Travelling in the US a couple of years ago, we drove up the scenically splendid Pacific Coastal Highway of California. Inevitably, memories were stirred of my very first trip to the US, when as a young man I had also travelled up this road. The US at that time was a land where educated youth were radically questioning the racism and neo-imperialism of their country. Rebellion, even revolution, were in the air. Martin Luther King, Benjamin Spock, Tom Hayden, and others were leading massive demonstrations in Washington. The revolutionary anthems of troubadour Bob Dylan were being sung everywhere.
A visit to Hearst Castle, the magnificent and somewhat tasteless mansion of millionaire publisher William Randolph Hearst, reminded us of the darker side of the uprisings of the 1960s/70s. Hearst’s granddaughter Patricia was first kidnapped by, and then became an active member of, a band of violent terrorists called the Symbionese Liberation Army.
Another, larger terrorist organisation at the time was the Weather Underground, that carried out bombings and other attacks across the US during their infamous ‘Days of Rage’. There were also the Black Panther Party and, outside America, the Baader-Meinhof Gang in Germany, the Red Army in Japan, PLFP in Palestine, Red Brigades in Italy, and others elsewhere. All these groups espoused pseudo-Marxist ideologies.
Facing a different kind of terror today brings up the question of whether there is some kind of historical continuum between those Leftist terrorists of the 1960s/1970s and today’s Islamist gangs. Eminent Californian scholar David Rapoport believes there is.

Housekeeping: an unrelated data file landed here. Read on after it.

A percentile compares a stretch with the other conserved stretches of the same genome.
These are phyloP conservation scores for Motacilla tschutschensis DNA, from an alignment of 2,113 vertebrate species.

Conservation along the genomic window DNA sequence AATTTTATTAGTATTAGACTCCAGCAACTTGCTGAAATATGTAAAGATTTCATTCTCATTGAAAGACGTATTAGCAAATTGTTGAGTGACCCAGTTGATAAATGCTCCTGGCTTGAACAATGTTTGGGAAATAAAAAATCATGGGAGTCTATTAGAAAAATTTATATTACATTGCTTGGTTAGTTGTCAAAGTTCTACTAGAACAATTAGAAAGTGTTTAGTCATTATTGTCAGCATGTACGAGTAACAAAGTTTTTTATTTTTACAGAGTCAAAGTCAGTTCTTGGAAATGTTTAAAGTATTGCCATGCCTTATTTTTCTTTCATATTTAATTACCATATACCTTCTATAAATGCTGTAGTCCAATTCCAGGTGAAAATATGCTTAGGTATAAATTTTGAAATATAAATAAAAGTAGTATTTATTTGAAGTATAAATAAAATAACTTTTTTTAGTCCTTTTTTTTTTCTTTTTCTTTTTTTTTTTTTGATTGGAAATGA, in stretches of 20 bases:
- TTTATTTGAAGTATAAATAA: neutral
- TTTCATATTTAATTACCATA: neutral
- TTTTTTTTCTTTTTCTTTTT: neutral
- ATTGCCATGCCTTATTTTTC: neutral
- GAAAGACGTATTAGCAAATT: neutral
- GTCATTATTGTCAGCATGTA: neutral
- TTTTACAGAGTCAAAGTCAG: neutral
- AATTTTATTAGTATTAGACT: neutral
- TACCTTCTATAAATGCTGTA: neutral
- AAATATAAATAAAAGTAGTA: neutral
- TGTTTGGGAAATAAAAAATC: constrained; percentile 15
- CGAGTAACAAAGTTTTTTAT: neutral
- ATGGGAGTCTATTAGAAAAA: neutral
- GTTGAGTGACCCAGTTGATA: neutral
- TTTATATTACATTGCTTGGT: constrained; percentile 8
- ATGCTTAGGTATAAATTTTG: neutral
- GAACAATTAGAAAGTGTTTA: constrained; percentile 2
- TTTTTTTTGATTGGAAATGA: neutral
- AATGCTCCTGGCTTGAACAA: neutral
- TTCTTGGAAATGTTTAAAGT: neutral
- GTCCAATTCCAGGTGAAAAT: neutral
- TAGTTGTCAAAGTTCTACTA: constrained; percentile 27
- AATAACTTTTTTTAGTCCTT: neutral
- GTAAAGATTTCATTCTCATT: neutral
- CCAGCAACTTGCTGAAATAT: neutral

Rapoport says there have been four successive manifestations, or “waves”, of modern terrorism. The first of these was the anarchist wave in late 19th-century America and Europe, especially in Russia. Rapoport’s second wave comprised the nationalist/anti-colonial terror groups that operated in Asia, Africa, and elsewhere between the 1920s and 1960s. The third wave was the 1960s-70s leftist groups discussed here. And the fourth wave is that of the faux Islamist gangs of today. When it comes to the present wave, there are certain peculiarities that distinguish this from the earlier waves and these Rapoport fails to explain.
The first distinction is ideological. Previous waves were all, however spuriously and superficially, linked with progressive political movements. However conspiratorial and violent these groups may have been, they can be seen as storm crows riding the winds of wider political or social liberation movements. But the fourth-wave terrorists of today, such as the Taliban, the militant Islamic State group, and the various Lashkars and Jaishes, propose no liberating ideologies. The second distinction is one of intention. The present-day terrorist is indifferent as to whom or how many he kills. Cold-blooded lack of discrimination in target selection demonstrates that today’s terrorist is entirely uninterested in gaining political sympathy or support from among the people.
Thirdly, and this is especially significant, is the geographic extent of present-day terrorism’s area of operation, and the wildfire way it has spread outwards from the Pak-Afghan border areas, through the Middle East, down to West Africa, and up into Europe.
All these exceptional features are explicable only if we appreciate that, unlike Rapoport’s first three waves, this fourth wave is not spontaneous or autonomous. It has been driven by powerful state entities which made common cause with reactionary elements in Pakistan, Afghanistan, Iraq, and Syria, in order to recruit, indoctrinate, organise, and unleash these dangerous warriors. With this kind of large-scale loss of these countries’ necessary monopoly of violence, state collapse and anarchy have become the order of the day.
By arrangement with Dawn